Wisconsin Gov. Walker Signs Right-to-Work Bill into Law

Published April 9, 2015

Wisconsin Gov. Scott Walker (R) signed legislation to make union membership in a place of work voluntary instead of mandatory.

Walker’s efforts to increase worker freedom in the state began in 2011, when he signed Act 10, a bill freeing employees unrepresented by a union from involuntary payments to the union.

MacIver Institute Communications Director Nick Novak says the new law will benefit Wisconsin workers and the state’s economy.

“The right-to-work policy in Wisconsin is obviously going to be a huge win for Wisconsin’s economy and ensuring worker freedom all across the state,” Novak said. “Almost every economic indicator that we can look at shows that right-to-work states outperform states without right-to-work. When you look at job growth, when you look at wages, right-to-work states are just performing better overall, and so it’s going to be a good thing for Wisconsin’s economy and for workers that maybe wouldn’t want to join a union at their place of employment.”

Worker Freedom, Prosperity

Novak says wherever individual freedom is promoted, economic prosperity follows.

“The focus needs to be on worker freedom,” Novak said. “The data already suggests right-to-work states are better economically, but the folks on the other side have their own data that they could argue about all day long. … Worker freedom is the most important aspect.”

Novak says people who choose to bargain collectively can still do so.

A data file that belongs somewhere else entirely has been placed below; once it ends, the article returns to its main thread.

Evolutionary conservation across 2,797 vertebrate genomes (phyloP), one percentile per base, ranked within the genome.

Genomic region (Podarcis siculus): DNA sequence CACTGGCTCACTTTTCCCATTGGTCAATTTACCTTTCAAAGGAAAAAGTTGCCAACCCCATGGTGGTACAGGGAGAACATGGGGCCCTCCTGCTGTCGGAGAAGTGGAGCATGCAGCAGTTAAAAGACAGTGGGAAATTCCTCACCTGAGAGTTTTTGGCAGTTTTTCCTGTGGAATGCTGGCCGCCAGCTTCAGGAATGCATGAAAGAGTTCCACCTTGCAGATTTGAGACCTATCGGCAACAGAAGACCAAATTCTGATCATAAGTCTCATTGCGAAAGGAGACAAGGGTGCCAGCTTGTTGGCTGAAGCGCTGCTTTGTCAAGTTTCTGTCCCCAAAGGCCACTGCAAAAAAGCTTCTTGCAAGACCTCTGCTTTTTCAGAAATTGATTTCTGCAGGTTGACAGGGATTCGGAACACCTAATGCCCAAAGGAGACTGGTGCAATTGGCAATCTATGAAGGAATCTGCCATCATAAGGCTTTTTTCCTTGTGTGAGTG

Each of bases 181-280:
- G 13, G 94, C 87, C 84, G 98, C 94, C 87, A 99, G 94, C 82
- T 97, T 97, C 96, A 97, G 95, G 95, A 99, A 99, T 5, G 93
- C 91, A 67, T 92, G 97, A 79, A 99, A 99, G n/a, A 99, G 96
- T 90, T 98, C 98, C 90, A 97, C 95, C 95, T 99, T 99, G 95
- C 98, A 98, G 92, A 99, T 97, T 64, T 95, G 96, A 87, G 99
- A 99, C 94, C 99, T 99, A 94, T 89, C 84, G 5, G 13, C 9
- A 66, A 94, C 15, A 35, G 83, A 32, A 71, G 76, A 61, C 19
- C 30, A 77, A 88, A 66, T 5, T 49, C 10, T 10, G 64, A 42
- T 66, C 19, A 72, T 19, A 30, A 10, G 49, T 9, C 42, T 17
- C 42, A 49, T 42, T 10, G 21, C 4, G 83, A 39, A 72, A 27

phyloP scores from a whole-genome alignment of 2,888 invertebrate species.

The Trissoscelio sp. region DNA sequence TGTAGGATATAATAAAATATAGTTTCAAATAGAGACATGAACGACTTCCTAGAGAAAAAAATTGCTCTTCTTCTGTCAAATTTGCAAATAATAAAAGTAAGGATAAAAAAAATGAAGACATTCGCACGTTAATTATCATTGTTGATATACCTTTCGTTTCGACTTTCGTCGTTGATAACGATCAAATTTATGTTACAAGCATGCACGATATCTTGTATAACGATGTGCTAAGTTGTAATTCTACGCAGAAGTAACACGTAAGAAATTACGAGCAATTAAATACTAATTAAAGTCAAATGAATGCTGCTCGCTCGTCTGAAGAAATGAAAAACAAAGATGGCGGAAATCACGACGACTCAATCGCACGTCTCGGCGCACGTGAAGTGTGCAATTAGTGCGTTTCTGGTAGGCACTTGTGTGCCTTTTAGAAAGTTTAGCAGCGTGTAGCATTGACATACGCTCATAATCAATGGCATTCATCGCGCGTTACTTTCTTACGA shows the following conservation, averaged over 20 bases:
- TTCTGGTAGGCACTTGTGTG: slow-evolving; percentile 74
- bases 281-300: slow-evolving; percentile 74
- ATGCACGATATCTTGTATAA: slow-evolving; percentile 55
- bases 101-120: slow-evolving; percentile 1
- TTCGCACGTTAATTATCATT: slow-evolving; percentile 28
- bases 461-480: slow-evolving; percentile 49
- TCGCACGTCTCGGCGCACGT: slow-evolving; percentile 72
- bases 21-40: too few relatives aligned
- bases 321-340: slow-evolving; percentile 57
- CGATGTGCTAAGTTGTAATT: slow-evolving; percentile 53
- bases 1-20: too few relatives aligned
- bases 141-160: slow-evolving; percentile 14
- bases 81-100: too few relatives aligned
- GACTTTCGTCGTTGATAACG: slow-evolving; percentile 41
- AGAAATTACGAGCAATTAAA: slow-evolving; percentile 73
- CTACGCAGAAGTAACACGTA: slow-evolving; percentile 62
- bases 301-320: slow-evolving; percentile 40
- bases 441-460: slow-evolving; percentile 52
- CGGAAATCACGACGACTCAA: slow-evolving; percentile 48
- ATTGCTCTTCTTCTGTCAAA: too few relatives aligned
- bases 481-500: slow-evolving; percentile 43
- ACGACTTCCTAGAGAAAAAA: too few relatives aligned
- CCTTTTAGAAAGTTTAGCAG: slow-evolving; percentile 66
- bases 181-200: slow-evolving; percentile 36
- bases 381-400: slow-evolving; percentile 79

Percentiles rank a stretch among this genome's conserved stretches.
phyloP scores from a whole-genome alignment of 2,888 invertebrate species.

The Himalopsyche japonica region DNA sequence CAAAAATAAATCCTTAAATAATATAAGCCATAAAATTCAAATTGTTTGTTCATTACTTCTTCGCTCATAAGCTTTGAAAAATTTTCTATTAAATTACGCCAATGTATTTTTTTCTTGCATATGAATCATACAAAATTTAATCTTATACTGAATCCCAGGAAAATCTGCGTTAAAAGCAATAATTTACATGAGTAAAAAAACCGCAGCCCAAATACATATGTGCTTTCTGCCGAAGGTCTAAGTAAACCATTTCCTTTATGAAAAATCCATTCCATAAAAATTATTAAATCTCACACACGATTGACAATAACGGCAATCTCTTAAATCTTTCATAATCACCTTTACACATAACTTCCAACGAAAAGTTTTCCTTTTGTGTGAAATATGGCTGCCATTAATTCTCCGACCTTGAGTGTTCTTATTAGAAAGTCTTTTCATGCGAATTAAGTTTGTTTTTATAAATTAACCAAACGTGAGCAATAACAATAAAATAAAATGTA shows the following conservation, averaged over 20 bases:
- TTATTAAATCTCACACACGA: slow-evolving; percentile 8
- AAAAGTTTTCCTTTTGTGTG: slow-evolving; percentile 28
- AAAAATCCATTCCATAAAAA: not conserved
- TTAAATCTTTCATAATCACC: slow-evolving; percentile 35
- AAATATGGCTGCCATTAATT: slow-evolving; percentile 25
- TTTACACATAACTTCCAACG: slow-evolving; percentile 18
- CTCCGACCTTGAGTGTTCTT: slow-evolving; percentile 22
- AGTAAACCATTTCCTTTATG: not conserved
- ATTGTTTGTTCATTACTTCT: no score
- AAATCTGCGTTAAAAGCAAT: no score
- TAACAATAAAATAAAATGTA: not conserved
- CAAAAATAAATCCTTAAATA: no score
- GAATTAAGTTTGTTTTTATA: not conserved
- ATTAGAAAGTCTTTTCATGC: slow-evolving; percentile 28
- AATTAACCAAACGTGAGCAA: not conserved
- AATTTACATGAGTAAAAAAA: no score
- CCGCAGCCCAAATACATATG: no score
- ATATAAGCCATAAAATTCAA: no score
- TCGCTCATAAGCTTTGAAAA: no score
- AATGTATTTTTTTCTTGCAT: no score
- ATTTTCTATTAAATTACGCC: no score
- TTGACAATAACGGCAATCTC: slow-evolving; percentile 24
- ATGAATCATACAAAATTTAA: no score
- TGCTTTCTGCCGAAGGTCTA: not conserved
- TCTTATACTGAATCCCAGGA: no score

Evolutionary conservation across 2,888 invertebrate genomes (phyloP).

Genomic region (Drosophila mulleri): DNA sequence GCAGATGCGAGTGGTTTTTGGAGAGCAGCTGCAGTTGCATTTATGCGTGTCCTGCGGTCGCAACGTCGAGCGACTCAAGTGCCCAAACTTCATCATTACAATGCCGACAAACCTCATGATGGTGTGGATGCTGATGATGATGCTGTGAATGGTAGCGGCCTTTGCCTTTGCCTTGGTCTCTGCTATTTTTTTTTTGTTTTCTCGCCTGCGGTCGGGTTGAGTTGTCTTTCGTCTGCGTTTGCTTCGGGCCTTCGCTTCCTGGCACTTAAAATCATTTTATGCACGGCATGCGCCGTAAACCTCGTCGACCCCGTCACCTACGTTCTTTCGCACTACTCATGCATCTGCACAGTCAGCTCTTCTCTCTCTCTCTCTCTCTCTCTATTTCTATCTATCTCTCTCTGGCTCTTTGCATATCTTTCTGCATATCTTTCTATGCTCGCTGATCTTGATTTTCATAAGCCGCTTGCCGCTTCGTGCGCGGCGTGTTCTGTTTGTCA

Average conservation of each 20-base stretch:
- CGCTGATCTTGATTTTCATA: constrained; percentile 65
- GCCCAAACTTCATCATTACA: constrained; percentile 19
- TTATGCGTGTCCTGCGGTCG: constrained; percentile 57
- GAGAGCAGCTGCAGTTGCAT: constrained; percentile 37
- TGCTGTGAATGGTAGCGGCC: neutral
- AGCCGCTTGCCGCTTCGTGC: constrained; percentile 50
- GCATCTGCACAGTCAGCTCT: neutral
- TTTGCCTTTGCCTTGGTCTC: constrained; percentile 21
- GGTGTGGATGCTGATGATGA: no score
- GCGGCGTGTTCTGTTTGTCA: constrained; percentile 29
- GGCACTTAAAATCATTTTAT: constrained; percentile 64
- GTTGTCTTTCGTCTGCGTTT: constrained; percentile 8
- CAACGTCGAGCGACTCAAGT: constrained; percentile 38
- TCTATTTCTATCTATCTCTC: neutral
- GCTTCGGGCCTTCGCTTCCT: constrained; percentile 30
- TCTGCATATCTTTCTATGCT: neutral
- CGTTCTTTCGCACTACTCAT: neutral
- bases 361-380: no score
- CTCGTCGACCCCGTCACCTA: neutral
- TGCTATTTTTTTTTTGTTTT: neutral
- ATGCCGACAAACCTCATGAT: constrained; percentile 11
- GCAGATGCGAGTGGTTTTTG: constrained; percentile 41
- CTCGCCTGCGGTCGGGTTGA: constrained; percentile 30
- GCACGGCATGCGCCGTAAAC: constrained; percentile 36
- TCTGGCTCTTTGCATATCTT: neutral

“Right-to-work does not prohibit unions or outlaw collective bargaining,” Novak said. “All it does is allow workers to choose whether or not they want to be a part of a union, and if they don’t, they won’t have to pay union dues. Right-to-work says you don’t have to be a part of a union as a condition of your employment. Previously, you could be fired if you refused to pay union dues for certain jobs. The individual should be able to make the choice.”

‘A Great Victory’

Ohio University economics professor Richard Vedder says the passage of the Wisconsin right-to-work law was a historic moment for the entire nation. Vedder is also a policy advisor for The Heartland Institute, which publishes Budget & Tax News.

“I think it was a great victory for workers, the citizens of Wisconsin, and more generally, for the nation, because this is a turning point,” Vedder said. “This is the first time in American history since right-to-work laws began in the 1940s that we have half of the American states with right-to-work laws.

“We have a hit a milestone,” he said.

Vedder says the right-to-work law will help revitalize Wisconsin’s economy.

“Wisconsin has grown … slowly compared to the national average,” Vedder said. “This law is another tool that would allow the growth deficit to be erased over time. It gives Wisconsin a chance to reassert its economic power and become one of the nation’s more prosperous states.”

Alexander Anton ([email protected]) writes from Palatine, Illinois.

Internet Info:

Christopher Denhart, et al., “The Economic Impact of a Right-to-Work Law on Wisconsin,” Wisconsin Policy Research Institute: https://heartland.org/policy-documents/economic-impact-right-work-law-wisconsin/